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Here you can see the same indoor setup as the last few years with one exception: tomato cuttings. This year I started the tomato seedlings in January so that by March I was able to take cuttings of the saplings. These were placed in water and were rooted and potted up by the end of March. This allowed for many more plants to be grow from few seeds and, more importantly, the cuttings are much easier to maintain than the initial seeds.
The deck was quite full this year. Next year I'd like to start a proper garden now that I have trained my green thumb on the potted garden. In these pictures you can see (at least) (from left to right) beans, amaranth, corn, mint, thyme, peppers, strawberries, watermelon, rhubarb, dill, bamboo, basil, quinoa, tomatoes, and chives.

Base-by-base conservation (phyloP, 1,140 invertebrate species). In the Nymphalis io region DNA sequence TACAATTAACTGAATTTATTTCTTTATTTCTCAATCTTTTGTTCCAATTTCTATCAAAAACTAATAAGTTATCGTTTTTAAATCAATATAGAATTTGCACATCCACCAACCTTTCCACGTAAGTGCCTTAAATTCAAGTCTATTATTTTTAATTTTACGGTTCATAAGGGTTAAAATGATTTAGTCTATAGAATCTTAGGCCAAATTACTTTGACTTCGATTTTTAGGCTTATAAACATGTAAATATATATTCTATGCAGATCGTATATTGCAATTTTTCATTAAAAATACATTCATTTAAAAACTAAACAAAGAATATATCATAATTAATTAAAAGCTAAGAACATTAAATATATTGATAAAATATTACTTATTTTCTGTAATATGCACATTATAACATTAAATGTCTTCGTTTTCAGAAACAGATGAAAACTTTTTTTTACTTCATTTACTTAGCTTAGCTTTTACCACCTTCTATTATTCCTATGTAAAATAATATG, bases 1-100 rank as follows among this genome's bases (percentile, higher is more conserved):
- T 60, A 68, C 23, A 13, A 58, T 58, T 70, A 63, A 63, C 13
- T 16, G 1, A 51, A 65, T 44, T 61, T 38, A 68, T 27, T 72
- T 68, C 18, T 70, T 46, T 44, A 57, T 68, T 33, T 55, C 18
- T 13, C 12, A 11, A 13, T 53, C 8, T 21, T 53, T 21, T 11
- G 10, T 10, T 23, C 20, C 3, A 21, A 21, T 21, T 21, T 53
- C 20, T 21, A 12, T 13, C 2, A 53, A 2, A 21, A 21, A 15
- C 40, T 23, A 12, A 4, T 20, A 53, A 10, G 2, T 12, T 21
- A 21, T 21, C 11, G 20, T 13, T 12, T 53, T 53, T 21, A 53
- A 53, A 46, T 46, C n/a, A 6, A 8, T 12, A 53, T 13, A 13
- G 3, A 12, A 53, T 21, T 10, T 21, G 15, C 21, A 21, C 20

In October I used some scrap wood my neighbor was throwing out to build a simple chicken coop.
I expanded the leaf bed and put up a fence around it as a first attempt at a proper garden. The animals obliterated almost everything planted withing.
Right beside the house I built an herb spiral to allow for quick and easy access to things like oregano, thyme, and sage from the kitchen door. You can see the arborvitae growing slow and steady in the background.
Since last years shoring up of the creek bank seemed to work so well, I furthered the project by adding more pallets under the eroded parts of the creek and backfilling them as best I could. By allowing the grass to go uncut, the roots should anchor these in place and when it dies in the autumn it should fall over the bank to create a sort of net to shield the bank from the winter snow and spring rain driven increase in the water flow.
Some of the fruits from the deck and a sunflower (the seeds of which were delicious).